Thousands of labourers are preparing their voices for Camp ka Champ, a working man's version of American Idol.
Idol dream for bathroom crooner
DUBAI // For Jatin Harivadan Khatri, singing is love's labour.
The self-confessed bathroom crooner's melodious voice won over judges who last year named him the best among hundreds of labourers in the Western Union Camp ka Champ ("champ of the camp").
That's not bad for a man on his first public appearance.
"I have always thought of myself as fit to be only a bathroom singer before I decided to audition last year," Mr Khatri says. "But when I took part … I discovered my talent for singing."
Mr Khatri, 28, from India, and other construction workers in the Emirates will vie again this year for the honour of being named one of two latest singing idols.
The contest, similar to American Idol, was launched in 2007 exclusively for workers.
This year, more than 3,000 labourers will have a chance to exercise their vocal cords as the three-month hunt for the new UAE idol begins on Saturday in Sonapur.
The contest carries cash prizes of Dh1,500 and prizes including electronics goods from sponsors for the two winners. There are other prizes for the singers who make the finals.
Labourers, mostly from India, Pakistan, Bangladesh and Nepal, sing their favourite numbers in a language of their choice to qualify for the first round. They are also encouraged to accompany other singers on instruments.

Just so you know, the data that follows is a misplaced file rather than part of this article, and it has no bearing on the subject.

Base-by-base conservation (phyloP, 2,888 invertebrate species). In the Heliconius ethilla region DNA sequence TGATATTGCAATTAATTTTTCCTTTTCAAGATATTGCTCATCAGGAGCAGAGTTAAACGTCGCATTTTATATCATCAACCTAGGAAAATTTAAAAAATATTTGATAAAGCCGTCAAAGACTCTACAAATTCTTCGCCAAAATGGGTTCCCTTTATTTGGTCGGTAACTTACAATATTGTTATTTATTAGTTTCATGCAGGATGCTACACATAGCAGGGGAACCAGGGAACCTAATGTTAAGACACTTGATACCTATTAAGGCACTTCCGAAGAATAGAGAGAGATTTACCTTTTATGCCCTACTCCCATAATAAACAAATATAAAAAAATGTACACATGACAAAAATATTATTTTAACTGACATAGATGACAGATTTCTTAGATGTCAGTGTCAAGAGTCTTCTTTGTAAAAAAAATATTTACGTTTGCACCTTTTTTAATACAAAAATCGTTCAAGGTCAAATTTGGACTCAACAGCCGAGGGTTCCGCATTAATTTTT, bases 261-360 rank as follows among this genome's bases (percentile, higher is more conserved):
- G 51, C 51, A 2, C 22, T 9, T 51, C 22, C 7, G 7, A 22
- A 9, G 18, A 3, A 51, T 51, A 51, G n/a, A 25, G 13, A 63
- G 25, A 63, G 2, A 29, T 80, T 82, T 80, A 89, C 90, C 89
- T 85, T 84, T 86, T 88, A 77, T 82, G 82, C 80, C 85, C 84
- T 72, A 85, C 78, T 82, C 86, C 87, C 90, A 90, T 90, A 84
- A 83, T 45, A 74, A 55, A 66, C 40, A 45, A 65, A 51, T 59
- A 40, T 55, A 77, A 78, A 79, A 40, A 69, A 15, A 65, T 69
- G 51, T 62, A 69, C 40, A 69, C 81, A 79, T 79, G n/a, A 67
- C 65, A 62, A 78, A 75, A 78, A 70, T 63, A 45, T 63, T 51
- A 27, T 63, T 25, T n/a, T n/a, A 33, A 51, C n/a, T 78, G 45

But time is running out for Mr Khatri, who comes from Gujarat state, in his tilt at a second title.
"I have been practising ever since I won," says the employee of the contractor ETA Ascon. "I hope to win again. This will be the last year I will take part in the event before I go back to India for good."
Mr Khatri says he is returning to India for family reasons.
He says performing for a large audience of friends and fellow workers gave him confidence in his abilities, and encouraged him to shed his shyness.
"Labourers rarely get a platform to display their talent," Mr Khatri says. "Besides, after a hard day's work, if music can help us forget our families and our problems for even a few minutes, there is nothing like it."
Organisers say the number of companies eager for their employees to participate is increasing each year.
Last year, 40 labour camps owned by nine companies took part. This year, the number has gone up to 60 camps from 12 companies and the event is no longer confined to Dubai.
"With plans to tap Ras al Khaimah, Umm al Qaiwain and Ajman, we will go truly national this year," says Rupa Vinod, the managing director of Right Track Advertising and the organiser of the event.
"It has been a much-anticipated part of the UAE labour community's calendar for the past four years.
"Since its inception, this corporate social responsibility initiative has empowered a host of skilled and unskilled workers to become icons within their little worlds through the sheer power of their voices."
Ms Vinod attributes the event's popularity to the fact that no singing experience is required.